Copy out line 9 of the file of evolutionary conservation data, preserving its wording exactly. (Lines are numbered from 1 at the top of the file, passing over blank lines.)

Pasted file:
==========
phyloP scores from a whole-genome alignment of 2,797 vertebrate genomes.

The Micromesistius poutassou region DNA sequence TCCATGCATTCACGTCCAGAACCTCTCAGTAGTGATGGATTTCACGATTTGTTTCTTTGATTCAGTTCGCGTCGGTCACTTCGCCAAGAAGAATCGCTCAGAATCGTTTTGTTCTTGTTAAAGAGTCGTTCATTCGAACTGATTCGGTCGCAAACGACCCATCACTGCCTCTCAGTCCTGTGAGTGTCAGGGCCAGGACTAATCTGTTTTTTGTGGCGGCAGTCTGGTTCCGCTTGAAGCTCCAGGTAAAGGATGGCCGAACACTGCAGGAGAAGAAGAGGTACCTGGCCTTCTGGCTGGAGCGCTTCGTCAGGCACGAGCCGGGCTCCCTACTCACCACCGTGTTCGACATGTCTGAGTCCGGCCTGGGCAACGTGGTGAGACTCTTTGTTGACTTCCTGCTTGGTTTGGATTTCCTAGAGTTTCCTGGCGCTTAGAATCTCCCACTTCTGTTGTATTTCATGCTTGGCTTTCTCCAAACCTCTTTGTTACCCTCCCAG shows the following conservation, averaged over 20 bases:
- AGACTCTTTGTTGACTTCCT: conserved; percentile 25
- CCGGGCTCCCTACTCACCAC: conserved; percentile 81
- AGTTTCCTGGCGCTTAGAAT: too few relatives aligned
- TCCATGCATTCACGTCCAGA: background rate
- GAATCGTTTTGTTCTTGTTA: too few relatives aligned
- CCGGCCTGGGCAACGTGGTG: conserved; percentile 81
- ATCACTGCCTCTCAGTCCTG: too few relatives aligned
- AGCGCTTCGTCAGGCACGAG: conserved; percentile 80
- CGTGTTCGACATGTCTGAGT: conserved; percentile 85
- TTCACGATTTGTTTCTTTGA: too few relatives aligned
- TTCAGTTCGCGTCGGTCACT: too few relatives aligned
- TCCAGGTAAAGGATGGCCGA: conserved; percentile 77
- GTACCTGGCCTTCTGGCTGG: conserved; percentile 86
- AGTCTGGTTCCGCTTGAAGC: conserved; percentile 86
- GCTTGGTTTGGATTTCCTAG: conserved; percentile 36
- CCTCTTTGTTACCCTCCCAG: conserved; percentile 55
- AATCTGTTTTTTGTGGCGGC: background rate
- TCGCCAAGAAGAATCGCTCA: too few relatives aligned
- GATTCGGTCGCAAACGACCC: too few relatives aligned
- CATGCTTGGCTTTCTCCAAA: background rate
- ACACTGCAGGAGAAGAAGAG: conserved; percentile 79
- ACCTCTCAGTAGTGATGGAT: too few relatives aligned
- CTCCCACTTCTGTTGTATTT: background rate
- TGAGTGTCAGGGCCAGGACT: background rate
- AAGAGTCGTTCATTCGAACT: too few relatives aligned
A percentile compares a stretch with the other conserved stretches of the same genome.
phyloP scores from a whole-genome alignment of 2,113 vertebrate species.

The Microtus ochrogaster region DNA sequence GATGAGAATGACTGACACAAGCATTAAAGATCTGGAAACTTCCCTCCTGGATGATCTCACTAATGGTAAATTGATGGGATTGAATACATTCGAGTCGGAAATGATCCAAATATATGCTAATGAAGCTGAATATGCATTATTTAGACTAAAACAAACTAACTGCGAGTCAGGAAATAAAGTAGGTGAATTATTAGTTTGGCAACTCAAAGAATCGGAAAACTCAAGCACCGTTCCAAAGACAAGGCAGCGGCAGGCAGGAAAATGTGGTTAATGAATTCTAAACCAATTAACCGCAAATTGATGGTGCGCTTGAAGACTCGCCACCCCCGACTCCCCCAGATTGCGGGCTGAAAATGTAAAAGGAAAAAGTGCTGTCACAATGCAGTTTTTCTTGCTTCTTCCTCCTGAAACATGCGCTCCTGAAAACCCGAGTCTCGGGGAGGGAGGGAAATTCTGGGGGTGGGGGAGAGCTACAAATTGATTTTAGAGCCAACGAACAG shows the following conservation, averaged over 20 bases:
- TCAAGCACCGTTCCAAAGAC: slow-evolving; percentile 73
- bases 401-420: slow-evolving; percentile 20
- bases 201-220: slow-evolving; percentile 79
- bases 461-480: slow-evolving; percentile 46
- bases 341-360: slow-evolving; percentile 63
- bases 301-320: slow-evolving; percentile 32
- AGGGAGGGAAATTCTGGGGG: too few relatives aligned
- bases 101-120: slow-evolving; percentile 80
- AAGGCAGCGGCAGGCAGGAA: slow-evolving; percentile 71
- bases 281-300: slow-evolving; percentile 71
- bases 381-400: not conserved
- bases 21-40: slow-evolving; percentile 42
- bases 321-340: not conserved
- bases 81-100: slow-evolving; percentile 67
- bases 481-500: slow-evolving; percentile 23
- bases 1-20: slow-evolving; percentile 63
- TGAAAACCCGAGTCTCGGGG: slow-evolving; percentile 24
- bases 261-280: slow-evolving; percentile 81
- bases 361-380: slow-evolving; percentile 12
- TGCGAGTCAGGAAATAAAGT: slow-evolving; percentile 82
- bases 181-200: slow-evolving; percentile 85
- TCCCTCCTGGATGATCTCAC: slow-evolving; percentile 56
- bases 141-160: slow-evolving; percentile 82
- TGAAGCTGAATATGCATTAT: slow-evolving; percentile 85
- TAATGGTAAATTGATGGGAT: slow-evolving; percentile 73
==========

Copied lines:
- ATCACTGCCTCTCAGTCCTG: too few relatives aligned